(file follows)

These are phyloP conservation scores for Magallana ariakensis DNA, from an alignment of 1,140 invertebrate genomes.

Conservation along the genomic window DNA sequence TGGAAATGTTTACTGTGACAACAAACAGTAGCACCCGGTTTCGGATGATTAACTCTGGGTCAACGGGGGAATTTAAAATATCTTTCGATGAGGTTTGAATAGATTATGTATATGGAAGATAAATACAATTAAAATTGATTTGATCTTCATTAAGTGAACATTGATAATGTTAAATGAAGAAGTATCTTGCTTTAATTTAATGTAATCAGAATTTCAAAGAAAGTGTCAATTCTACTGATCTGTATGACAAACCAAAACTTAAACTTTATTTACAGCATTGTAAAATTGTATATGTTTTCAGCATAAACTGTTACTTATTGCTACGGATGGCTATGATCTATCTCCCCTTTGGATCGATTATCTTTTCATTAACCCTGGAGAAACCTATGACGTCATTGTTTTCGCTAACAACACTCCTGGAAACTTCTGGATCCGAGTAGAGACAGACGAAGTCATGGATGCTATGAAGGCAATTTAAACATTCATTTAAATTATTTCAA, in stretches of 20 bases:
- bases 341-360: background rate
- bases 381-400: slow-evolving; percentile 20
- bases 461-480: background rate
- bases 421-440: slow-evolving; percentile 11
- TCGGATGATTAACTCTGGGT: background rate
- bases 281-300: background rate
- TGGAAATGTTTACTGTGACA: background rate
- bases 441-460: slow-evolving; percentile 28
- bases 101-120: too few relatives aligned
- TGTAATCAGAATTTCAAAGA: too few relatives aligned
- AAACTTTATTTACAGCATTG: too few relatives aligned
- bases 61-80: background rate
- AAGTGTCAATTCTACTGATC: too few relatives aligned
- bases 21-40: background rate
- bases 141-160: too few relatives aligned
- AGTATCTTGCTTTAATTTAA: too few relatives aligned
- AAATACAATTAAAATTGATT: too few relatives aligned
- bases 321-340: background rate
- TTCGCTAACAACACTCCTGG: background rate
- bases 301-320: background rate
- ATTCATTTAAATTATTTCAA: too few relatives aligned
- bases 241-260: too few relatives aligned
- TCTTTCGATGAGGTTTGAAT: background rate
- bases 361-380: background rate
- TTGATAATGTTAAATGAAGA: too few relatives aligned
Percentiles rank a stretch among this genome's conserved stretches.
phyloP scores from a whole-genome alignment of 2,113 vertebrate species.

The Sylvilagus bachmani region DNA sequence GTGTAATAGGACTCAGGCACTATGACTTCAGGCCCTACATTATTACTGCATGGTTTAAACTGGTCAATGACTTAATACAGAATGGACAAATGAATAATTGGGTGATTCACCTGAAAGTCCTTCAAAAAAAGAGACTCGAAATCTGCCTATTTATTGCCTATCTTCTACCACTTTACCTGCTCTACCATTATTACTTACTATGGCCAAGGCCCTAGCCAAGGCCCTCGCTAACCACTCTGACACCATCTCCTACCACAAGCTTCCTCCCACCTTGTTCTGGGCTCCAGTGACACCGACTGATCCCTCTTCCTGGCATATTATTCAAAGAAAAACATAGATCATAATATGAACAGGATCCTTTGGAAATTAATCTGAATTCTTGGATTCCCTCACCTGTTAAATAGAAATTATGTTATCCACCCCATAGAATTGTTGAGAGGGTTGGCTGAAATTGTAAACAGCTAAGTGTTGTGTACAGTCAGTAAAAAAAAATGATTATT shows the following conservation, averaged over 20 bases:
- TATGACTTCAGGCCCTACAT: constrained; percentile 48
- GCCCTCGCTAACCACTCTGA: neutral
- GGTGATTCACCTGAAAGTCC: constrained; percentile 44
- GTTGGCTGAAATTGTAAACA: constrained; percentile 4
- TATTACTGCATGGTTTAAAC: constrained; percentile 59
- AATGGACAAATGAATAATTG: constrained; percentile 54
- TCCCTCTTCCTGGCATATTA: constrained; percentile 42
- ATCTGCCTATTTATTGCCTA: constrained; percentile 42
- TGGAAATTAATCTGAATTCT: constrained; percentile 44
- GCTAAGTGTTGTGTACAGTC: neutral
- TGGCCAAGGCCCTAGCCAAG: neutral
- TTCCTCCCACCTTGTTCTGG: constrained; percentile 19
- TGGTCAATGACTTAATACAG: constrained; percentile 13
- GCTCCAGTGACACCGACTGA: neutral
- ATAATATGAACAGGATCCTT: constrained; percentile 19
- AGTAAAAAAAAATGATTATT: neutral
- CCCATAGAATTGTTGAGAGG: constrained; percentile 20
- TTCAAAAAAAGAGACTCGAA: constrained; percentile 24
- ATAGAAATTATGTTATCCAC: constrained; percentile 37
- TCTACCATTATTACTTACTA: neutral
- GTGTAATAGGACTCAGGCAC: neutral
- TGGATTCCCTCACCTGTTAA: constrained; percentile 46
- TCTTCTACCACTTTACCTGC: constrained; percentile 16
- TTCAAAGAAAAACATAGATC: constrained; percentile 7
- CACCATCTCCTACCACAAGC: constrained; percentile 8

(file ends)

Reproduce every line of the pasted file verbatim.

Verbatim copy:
These are phyloP conservation scores for Magallana ariakensis DNA, from an alignment of 1,140 invertebrate genomes.

Conservation along the genomic window DNA sequence TGGAAATGTTTACTGTGACAACAAACAGTAGCACCCGGTTTCGGATGATTAACTCTGGGTCAACGGGGGAATTTAAAATATCTTTCGATGAGGTTTGAATAGATTATGTATATGGAAGATAAATACAATTAAAATTGATTTGATCTTCATTAAGTGAACATTGATAATGTTAAATGAAGAAGTATCTTGCTTTAATTTAATGTAATCAGAATTTCAAAGAAAGTGTCAATTCTACTGATCTGTATGACAAACCAAAACTTAAACTTTATTTACAGCATTGTAAAATTGTATATGTTTTCAGCATAAACTGTTACTTATTGCTACGGATGGCTATGATCTATCTCCCCTTTGGATCGATTATCTTTTCATTAACCCTGGAGAAACCTATGACGTCATTGTTTTCGCTAACAACACTCCTGGAAACTTCTGGATCCGAGTAGAGACAGACGAAGTCATGGATGCTATGAAGGCAATTTAAACATTCATTTAAATTATTTCAA, in stretches of 20 bases:
- bases 341-360: background rate
- bases 381-400: slow-evolving; percentile 20
- bases 461-480: background rate
- bases 421-440: slow-evolving; percentile 11
- TCGGATGATTAACTCTGGGT: background rate
- bases 281-300: background rate
- TGGAAATGTTTACTGTGACA: background rate
- bases 441-460: slow-evolving; percentile 28
- bases 101-120: too few relatives aligned
- TGTAATCAGAATTTCAAAGA: too few relatives aligned
- AAACTTTATTTACAGCATTG: too few relatives aligned
- bases 61-80: background rate
- AAGTGTCAATTCTACTGATC: too few relatives aligned
- bases 21-40: background rate
- bases 141-160: too few relatives aligned
- AGTATCTTGCTTTAATTTAA: too few relatives aligned
- AAATACAATTAAAATTGATT: too few relatives aligned
- bases 321-340: background rate
- TTCGCTAACAACACTCCTGG: background rate
- bases 301-320: background rate
- ATTCATTTAAATTATTTCAA: too few relatives aligned
- bases 241-260: too few relatives aligned
- TCTTTCGATGAGGTTTGAAT: background rate
- bases 361-380: background rate
- TTGATAATGTTAAATGAAGA: too few relatives aligned
Percentiles rank a stretch among this genome's conserved stretches.
phyloP scores from a whole-genome alignment of 2,113 vertebrate species.

The Sylvilagus bachmani region DNA sequence GTGTAATAGGACTCAGGCACTATGACTTCAGGCCCTACATTATTACTGCATGGTTTAAACTGGTCAATGACTTAATACAGAATGGACAAATGAATAATTGGGTGATTCACCTGAAAGTCCTTCAAAAAAAGAGACTCGAAATCTGCCTATTTATTGCCTATCTTCTACCACTTTACCTGCTCTACCATTATTACTTACTATGGCCAAGGCCCTAGCCAAGGCCCTCGCTAACCACTCTGACACCATCTCCTACCACAAGCTTCCTCCCACCTTGTTCTGGGCTCCAGTGACACCGACTGATCCCTCTTCCTGGCATATTATTCAAAGAAAAACATAGATCATAATATGAACAGGATCCTTTGGAAATTAATCTGAATTCTTGGATTCCCTCACCTGTTAAATAGAAATTATGTTATCCACCCCATAGAATTGTTGAGAGGGTTGGCTGAAATTGTAAACAGCTAAGTGTTGTGTACAGTCAGTAAAAAAAAATGATTATT shows the following conservation, averaged over 20 bases:
- TATGACTTCAGGCCCTACAT: constrained; percentile 48
- GCCCTCGCTAACCACTCTGA: neutral
- GGTGATTCACCTGAAAGTCC: constrained; percentile 44
- GTTGGCTGAAATTGTAAACA: constrained; percentile 4
- TATTACTGCATGGTTTAAAC: constrained; percentile 59
- AATGGACAAATGAATAATTG: constrained; percentile 54
- TCCCTCTTCCTGGCATATTA: constrained; percentile 42
- ATCTGCCTATTTATTGCCTA: constrained; percentile 42
- TGGAAATTAATCTGAATTCT: constrained; percentile 44
- GCTAAGTGTTGTGTACAGTC: neutral
- TGGCCAAGGCCCTAGCCAAG: neutral
- TTCCTCCCACCTTGTTCTGG: constrained; percentile 19
- TGGTCAATGACTTAATACAG: constrained; percentile 13
- GCTCCAGTGACACCGACTGA: neutral
- ATAATATGAACAGGATCCTT: constrained; percentile 19
- AGTAAAAAAAAATGATTATT: neutral
- CCCATAGAATTGTTGAGAGG: constrained; percentile 20
- TTCAAAAAAAGAGACTCGAA: constrained; percentile 24
- ATAGAAATTATGTTATCCAC: constrained; percentile 37
- TCTACCATTATTACTTACTA: neutral
- GTGTAATAGGACTCAGGCAC: neutral
- TGGATTCCCTCACCTGTTAA: constrained; percentile 46
- TCTTCTACCACTTTACCTGC: constrained; percentile 16
- TTCAAAGAAAAACATAGATC: constrained; percentile 7
- CACCATCTCCTACCACAAGC: constrained; percentile 8